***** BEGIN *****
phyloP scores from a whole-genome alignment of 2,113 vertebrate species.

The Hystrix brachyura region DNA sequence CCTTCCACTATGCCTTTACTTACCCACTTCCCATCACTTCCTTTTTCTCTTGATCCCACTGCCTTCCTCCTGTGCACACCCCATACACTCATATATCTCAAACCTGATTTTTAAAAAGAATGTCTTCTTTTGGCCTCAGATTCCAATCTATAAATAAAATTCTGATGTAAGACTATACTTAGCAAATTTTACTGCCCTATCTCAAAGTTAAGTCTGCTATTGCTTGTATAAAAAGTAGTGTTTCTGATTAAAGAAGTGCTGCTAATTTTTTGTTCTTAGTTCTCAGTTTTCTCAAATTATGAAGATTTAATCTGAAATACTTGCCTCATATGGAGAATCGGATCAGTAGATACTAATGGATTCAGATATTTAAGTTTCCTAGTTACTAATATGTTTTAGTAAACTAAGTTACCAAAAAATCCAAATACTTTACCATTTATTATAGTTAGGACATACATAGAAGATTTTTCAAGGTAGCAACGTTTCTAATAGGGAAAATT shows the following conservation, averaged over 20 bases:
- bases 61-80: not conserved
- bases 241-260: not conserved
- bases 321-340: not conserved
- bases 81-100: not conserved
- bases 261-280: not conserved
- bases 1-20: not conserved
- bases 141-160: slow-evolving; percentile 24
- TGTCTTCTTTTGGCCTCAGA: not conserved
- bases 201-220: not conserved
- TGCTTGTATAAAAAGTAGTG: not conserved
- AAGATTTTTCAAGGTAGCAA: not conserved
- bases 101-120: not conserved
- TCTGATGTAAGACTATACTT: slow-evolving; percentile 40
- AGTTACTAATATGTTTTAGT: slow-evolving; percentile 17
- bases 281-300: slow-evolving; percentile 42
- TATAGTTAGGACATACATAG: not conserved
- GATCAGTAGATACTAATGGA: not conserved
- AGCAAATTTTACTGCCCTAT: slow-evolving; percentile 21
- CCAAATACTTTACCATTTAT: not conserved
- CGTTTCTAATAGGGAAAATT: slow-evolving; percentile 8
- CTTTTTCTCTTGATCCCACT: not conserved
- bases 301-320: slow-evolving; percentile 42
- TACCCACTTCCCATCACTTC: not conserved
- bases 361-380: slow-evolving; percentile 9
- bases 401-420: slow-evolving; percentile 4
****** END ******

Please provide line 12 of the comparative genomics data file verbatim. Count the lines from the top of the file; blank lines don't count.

- TGCTTGTATAAAAAGTAGTG: not conserved